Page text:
Ronald Shaich is the founder of Panera Bread, the best performing restaurant stock when measured over the last decade. But that isn’t enough for Shaich, especially when 1 in 6 Americans live in “food insecure” homes. A few years ago, he was inspired when he saw a news report that covered Same Café in Colorado, an establishment that fed everyone at whatever price he or she could pay. Shaich began to study other models and became interested in “community cafés,” which were part of a powerful movement but the facilities were small and often operating out of the back of a church.
When Shaich began conceptualizing the Panera Cares Community Café – a pay-what-you-can model – he was determined to replicate the full Panera Bread experience. As the CEO of a public company, he had to fight an uphill battle with his shareholders to prove that it made business sense. Essentially it would be the same costs as his other stores but the net income was much harder to determine. To navigate this, they decided to create the Panera Foundation to cover the café’s expenses; Panera corporate’s gift to the foundation was the physical asset of the café. The two would operate as separate entities with full transparency. But how would the café actually work?
Shaich determined that the cafés had to be located in diverse communities, ones with both people who could afford to pay the suggested price and those who couldn’t. The idea is to empower people in communities to take care of each other. The cafés employ people on the lower end of the economic spectrum, which makes them more dedicated to the business, and the cafés even have a job-training program for at-risk youth. Instead of cashiers, payment is submitted in donation boxes in order to protect patrons’ dignity, something that proved incredibly important. People don’t want something for nothing and many lower income customers wanted to volunteer in order to get food.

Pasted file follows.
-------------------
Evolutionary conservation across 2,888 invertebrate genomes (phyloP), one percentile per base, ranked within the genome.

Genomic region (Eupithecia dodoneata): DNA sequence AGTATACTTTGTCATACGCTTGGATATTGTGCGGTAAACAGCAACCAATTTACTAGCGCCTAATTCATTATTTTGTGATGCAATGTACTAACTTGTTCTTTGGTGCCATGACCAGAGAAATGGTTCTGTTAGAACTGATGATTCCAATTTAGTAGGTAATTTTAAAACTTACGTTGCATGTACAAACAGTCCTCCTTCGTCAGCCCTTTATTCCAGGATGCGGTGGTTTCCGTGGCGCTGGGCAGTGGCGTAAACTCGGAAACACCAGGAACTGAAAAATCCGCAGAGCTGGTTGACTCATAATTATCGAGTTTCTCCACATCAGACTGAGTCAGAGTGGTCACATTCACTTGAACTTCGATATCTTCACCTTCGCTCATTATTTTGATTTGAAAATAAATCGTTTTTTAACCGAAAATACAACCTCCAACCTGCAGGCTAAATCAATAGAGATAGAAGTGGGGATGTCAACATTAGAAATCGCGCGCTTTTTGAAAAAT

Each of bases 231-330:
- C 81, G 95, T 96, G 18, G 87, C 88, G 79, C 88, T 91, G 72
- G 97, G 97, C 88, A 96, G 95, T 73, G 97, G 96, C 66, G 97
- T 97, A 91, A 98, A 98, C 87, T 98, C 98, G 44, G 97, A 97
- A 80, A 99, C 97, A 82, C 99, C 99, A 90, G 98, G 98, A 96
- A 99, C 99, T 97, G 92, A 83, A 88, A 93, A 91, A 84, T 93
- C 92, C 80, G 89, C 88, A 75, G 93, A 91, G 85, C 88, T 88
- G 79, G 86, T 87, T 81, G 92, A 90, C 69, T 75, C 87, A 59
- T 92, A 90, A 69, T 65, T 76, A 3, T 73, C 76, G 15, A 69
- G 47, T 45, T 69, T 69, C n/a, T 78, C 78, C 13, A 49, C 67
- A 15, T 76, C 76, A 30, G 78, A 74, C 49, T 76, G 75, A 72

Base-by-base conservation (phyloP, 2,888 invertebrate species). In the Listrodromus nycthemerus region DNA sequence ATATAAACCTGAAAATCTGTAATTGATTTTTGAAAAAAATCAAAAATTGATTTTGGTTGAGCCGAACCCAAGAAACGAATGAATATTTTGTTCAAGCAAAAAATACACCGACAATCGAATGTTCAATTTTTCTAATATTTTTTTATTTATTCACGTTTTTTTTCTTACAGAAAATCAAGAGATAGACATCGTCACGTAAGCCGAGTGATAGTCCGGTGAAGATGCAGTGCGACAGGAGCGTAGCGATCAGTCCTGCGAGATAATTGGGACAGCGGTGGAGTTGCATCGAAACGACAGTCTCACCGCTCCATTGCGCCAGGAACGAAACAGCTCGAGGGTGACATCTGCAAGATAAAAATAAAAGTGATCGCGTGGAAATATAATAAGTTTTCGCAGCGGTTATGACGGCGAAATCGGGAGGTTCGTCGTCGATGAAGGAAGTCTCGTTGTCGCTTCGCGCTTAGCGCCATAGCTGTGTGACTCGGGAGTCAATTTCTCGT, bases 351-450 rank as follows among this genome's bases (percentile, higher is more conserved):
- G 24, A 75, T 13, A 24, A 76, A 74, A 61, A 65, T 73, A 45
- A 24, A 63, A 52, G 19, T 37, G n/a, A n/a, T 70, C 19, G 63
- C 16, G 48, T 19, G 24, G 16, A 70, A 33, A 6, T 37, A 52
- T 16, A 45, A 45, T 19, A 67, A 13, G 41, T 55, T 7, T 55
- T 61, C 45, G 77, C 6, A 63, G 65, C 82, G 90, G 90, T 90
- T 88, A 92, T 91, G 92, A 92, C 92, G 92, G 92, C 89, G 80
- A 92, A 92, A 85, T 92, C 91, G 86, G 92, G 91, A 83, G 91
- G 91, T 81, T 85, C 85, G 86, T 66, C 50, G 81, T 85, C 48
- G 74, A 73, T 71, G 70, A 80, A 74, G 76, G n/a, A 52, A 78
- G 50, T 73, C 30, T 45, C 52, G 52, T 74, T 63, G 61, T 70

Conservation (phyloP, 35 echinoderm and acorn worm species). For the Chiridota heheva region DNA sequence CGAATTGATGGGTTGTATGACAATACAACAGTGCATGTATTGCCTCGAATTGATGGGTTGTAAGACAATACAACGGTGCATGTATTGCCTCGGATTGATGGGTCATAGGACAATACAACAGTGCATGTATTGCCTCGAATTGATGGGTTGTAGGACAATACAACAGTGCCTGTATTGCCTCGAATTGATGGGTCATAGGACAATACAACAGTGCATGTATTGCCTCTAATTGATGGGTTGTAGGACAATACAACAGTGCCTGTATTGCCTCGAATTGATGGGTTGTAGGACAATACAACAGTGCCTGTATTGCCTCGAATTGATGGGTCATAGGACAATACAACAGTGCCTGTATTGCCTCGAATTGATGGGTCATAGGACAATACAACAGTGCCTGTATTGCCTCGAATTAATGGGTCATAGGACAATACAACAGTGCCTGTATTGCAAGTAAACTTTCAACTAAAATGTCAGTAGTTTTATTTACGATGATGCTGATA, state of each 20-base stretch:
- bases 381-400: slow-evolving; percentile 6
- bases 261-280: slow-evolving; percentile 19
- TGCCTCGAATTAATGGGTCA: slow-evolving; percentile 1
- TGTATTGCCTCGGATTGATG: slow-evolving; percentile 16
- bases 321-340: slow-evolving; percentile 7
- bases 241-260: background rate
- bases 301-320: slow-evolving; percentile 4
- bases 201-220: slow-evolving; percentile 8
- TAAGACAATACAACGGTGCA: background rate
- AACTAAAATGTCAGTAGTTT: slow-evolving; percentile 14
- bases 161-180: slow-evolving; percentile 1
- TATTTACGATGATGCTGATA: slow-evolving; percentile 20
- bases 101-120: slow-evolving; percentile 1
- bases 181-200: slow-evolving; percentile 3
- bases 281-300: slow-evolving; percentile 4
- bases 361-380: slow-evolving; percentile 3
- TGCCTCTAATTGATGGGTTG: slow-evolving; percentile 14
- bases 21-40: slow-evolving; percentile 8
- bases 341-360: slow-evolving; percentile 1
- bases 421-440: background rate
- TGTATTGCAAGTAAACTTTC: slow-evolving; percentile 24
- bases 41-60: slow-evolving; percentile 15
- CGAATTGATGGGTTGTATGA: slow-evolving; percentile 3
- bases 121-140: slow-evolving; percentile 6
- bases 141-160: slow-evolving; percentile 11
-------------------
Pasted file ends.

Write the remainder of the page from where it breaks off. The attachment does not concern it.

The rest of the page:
So the big question is: does it work? One year after the first café opened in Clayton, MO, Shaich was proud to tell the audience at Sustainable Brands ’11 a resounding YES. About 20% of customers leave more money than the suggested donation with no pressure, and 20% pay less. There is now a café in Dearborn, MI and a third was recently opened in Portland, Oregon. Shaich hopes to open a new café each quarter.
Through this endeavor, Shaich has proven that humanity is good – that when you trust in people, they won’t disappoint. He claims that Panera’s transparency is the foundation for this trust. With such an important and inspiring message, it’s surprising that Shaich doesn’t promote this story on the company’s website and a Google search only reveals mention of it from the company through press releases.
During a panel at the conference, Shaich revealed that he struggles with publicizing doing good because then it seems like you only did it for the PR buzz. In the case of Panera Cares Community Cafés, I urge Shaich to rethink this. While I understand his predicament, his story is too important not to share as other companies need to learn from his innovative approach to integrated philanthropy.
Ali Hart is a sustainable communications and engagement strategist with a passion for life’s essentials: food, water and storytelling. Her background in the Entertainment industry, penchant for humor and MBA in Sustainable Management from Presidio Graduate School are Ali’s secret weapons in her quest to master the art of behavior change and to make sustainability inconveniently fun.